Fall 2019

Active: 
yes

This capstone is designed to provide an opportunity to learn about Spanish culture and society by means of synchronous and asynchronous discussion group forums between American and Spanish middle and high school students.  The communities of students will be from: Portland, Oregon, various schools in Washington state and Zamora, Spain.  These forums will be between paired classes (one USA and one Spanish) of similar grade and language level and will be facilitated and monitored by both teachers of each class.  Each grouping of classes will be assigned 2 capstone students. 

Environmental Justice and Salmon. The Columbia river flows through our region in physical and metaphorical ways. Present in the story of the river and the salmon that navigate it are social issues, history and conflict that continue to impact NW communities. Through a place-based, experiential approach we will engage this content. Over the course of the term we will spend the majority of our class time outside of the classroom near the river and at sites of cultural or geologic importance.

This fully online course is for students who are interested in creating and facilitating a community event. This Capstone partners with Portland Parks & Recreation Adaptive Inclusion Program. Each term, students will plan and facilitate a community event that has already been arranged with the community partner prior to the start of each term. You can expect the event to be during the last 2 weeks of the term (event date and time will be announced in the first week of classes). Students will be challenged to develop skills in: event planning, speaking, listening, building community relationships, and affecting social change. This course will not be addressing fundraising or grant writing as part of event planning. 

Philosophy for Children (P4C) programs promote the development of critical thinking, metacognition (thinking about thinking), and ethical and social responsibility through philosophical inquiry. In the P4C capstone, students will learn about best practices in P4C and discuss the practical and philosophical issues of teaching philosophy to K-12 students. Course work will include researching and developing P4C activities and materials, collaborating with Portland-area teachers, leading K-12 student discussion on philosophical themes, and documenting activities.

During this course students will grow in their cross-cultural skills and understanding. They will learn about refugee resettlement and the systemic educational obstacles that English learners face and overcome.Students completing this capstone will have a well developed sense of their civic identity as it relates to newcomers in their local communities.

Social Justice In K-12 ED Capstone

Since the implementation of the No Child Left Behind Act in 2001, the “achievement gap” has been at the forefront of discussions about school equity.  The public has been tuned into this so-called “achievement gap” alongside shocking high school dropout rates, lack of access to equitable early childhood education, public disinvestment in the education system, disparities in access to higher education, and more.   According to the Children’s Defense Fund’s 2012 State of America’s Children Report, the gaps (more accurately and truthfully described as opportunity, wealth, or access gaps) between high and low income students is 30-40% greater now than a generation ago.  This same report details that a lack of access to early childhood education can lead to 25% of at-risk youth dropping out and 60% never accessing higher education.  This study goes on to state that while 76% of high school students graduate within four years, only 2/3 of black and Latino students graduate within this same time frame (Children’s Defense Fund).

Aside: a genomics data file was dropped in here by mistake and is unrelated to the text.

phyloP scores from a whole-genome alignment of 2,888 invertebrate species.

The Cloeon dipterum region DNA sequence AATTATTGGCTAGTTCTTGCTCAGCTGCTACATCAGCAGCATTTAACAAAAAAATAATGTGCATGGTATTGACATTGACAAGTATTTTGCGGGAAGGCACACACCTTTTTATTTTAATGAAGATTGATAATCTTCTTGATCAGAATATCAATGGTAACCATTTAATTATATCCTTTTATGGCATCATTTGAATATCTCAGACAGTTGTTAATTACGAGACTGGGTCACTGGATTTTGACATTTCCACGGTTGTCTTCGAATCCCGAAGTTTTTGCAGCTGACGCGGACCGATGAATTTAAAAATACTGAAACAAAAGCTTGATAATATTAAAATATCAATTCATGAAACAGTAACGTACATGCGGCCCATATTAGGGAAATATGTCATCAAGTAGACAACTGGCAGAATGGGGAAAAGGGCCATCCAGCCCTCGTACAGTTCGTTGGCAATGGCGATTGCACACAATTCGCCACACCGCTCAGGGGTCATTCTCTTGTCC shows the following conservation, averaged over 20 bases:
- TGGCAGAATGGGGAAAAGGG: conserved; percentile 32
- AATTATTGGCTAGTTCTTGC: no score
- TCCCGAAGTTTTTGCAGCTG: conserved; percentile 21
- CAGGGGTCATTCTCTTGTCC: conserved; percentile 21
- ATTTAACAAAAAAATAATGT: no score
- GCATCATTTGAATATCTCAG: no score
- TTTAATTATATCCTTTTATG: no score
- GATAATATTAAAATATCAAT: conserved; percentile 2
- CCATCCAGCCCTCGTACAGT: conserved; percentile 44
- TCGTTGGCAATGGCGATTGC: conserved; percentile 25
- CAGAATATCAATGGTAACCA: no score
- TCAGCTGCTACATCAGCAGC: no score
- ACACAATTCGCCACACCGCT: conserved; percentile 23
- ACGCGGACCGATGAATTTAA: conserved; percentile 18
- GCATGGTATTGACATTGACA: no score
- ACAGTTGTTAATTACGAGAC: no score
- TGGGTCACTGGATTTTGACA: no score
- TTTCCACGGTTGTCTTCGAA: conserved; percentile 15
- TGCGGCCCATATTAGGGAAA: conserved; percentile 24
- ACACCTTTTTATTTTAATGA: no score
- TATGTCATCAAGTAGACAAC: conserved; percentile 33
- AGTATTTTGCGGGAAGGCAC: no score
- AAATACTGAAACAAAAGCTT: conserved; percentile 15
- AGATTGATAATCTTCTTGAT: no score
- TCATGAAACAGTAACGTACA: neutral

Water Scarcity (online) 

 The project will work alongside  Water4 Foundations, a non-profit that is focused on water scarcity issues.  Students will address needs affecting the field of water scarcity.  Students may participate in the following service-learning:

Research cultural practices and country dynamics to assist NGOs transition into new markets;

      Research water technologies, benefits/drawbacks of each, identify best practices; and

      Survey water scarcity activities, map out industry trends, and conduct gap analysis. 

Older Americans have been witness to great social and political changes in the lives and acceptance of LGBT people in American society. As the Stonewall generation of boomers near their later life, is estimated that as many as 7 million older adults will identify as LGBT by 2030. These seniors face unique challenges in accessing the care and rights that enable them to age with dignity and stability. For many LGBT seniors, recent research has marked a disconcerting trend of going "back into the closet" for fear of intolerance and survival in senior housing, assistance and care facilities.

Racial Equity In Oregon

This Capstone partners with the Urban League and the Community Alliance of Tenants (CAT) to confront housing disparities and strengthen the voice and influence of communities of color in Multnomah County, Oregon.  Students will learn the history of communities of color in Portland while engaging in programs with the Urban League and CAT to expand renter’s assistance programs and support those who have been newly housed. 

Performing Arts Advocacy

The arts play a critical role in stimulating creativity and in developing vital communities.  They have a crucial impact on our economy and are an important catalyst for learning, discovery and achievement in our county.
 

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